When people on the streets tell you that the government is spying on you, they might be right in saying that. Law enforcement and other federal agencies have been purchasing several technologies that would allow them to check up on Americans – even against their will.
A recent $1.2 million purchase was made by the U.S. Immigration and Customs Enforcement (ICE) for a technology that would essentially hack into a locked iPhone. The acquisition underscores how law enforcement and other federal agencies are using technology in violation of Americans’ rights to privacy.
The said contract has two components. The first one, valued at $384,000 and was made in September 2018, and another made this month for $819,000. Sources revealed that the said hacking equipment will go to the agency’s Homeland Security Investigation unit. The unit focuses on the investigation on immigration crimes, drug trafficking, child exploitation, and money laundering, according to Thomas Brewster from Forbes.
Nonetheless, the ICE refused to disclose how the equipment will be used and for what purpose will it serve, but according to Washington Post, the contract come amid heightened and pervasive concern about the warrantless searches of phones and laptops that ICE and Customs and Border Protection conduct at airports and other points of entry following the stringent immigration crackdown by the Trump administration.
The American Civil Liberties, who sued the US government over the warrantless searches in the airport by two federal agencies said that they found that “CBP and ICE are asserting near-unfettered authority to search and seize travelers’ devices at the border.” That includes “for purposes far afield from the enforcement of immigration and customs laws” including “investigating and enforcing bankruptcy, environmental, and consumer protection laws.”
The said contract of ICE is with a company known as Grayshift. The company is known for marketing tools to law enforcement specifically those that can hack into locked iPhones. They have been involved in so many conflicts with Apple as the tech company develops encryptions that would block Grayshift’s ability to hack into the device, but Grayshift seems always to find a new way to get in.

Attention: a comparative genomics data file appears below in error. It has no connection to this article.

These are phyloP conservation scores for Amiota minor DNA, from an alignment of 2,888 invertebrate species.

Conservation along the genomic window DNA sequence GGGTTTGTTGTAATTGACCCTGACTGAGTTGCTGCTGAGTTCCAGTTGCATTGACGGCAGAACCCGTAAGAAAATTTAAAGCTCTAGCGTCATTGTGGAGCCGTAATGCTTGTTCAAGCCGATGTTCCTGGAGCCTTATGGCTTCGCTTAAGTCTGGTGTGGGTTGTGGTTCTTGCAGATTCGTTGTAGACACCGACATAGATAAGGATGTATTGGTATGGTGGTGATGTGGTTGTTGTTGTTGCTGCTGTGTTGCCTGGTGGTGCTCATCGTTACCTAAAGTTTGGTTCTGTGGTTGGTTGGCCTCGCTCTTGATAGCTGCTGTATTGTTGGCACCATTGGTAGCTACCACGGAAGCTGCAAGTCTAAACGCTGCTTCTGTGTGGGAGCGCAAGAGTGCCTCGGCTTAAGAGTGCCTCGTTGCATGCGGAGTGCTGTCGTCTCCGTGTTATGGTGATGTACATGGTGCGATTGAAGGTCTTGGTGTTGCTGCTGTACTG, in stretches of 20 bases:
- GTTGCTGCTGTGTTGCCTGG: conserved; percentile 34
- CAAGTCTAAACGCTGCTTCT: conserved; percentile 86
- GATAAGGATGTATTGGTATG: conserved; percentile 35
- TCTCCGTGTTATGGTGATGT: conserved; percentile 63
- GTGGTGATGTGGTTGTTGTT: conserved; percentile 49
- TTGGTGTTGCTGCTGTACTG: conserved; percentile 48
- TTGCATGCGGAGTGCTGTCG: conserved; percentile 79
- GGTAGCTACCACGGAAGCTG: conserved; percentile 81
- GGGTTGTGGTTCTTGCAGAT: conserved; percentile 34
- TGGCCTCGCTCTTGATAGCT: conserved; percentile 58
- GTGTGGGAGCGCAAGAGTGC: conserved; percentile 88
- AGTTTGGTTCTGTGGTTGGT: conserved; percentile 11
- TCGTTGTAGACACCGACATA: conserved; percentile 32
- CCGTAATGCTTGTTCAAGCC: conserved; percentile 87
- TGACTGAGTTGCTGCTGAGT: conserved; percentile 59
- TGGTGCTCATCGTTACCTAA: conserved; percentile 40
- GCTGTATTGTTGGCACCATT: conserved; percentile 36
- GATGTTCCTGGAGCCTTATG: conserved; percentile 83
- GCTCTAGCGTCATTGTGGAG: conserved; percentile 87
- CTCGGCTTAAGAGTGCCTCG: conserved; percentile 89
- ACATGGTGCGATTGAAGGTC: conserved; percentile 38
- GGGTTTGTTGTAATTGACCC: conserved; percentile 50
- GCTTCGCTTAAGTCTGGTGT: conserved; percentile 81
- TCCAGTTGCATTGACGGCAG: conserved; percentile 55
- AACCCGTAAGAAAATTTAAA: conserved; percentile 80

In the past, Grayshift has signed contracts with different federal agencies since 2017 including ICE, the Secret Service, the FBI, and the Drug Enforcement Administration. The total amount of deal the company inked with the U.S. government reaches $2.6 million according to the information on a government spending database.
In 2015, the FBI had waged a high-stakes lawsuit against Apple, the manufacturer of iPhones, because according to them, the security features in the phones make it hard for law enforcement and investigation agencies to bypass. According to the FBI, the advanced encryption systems in iPhones are hurting their investigations and are allowing criminals and terrorists to “go dark” online. They have been complaining that tech companies have been very uncooperative in helping them bypass those encryptions and now it seems that they are turning into another technology to avoid them without the permission of the user or the phone manufacturer.
Despite the hot water that federal agencies have been bathing in as the issue on hacking and encryption breaking becomes more public, the FBI, among other federal agencies in question, is yet to prove that their inability to bypass the said encryption systems thwarts their investigation.
In fact, in the 2015 lawsuit that FBI filed to compel Apple to help them decrypt the iPhone used by San Bernardino shooter Syed Farook, the bureau ultimately withdraw its demand due to the lack of proof of the necessity of decryption. Sources suggest that an unnamed third party offered to help the agency hack into the iPhone for a hefty price.
The specific “help” that the third party offered was to disable a safeguard that would have wiped the phone’s contents after too many wrong password guesses. Interestingly, this method is similar to what Grayshift is offering. When this safeguard is disabled, federal agencies can run a program that tries all possible password combinations until they finally land on the right one without the risk of the content being wiped out.
Critics argue that the rush to litigate their demands against Apple is aimed not to hack the specific iPhone used by the shooter in the case but instead to set a precedent that would make it easier for them to request from the court a similar demand in the future.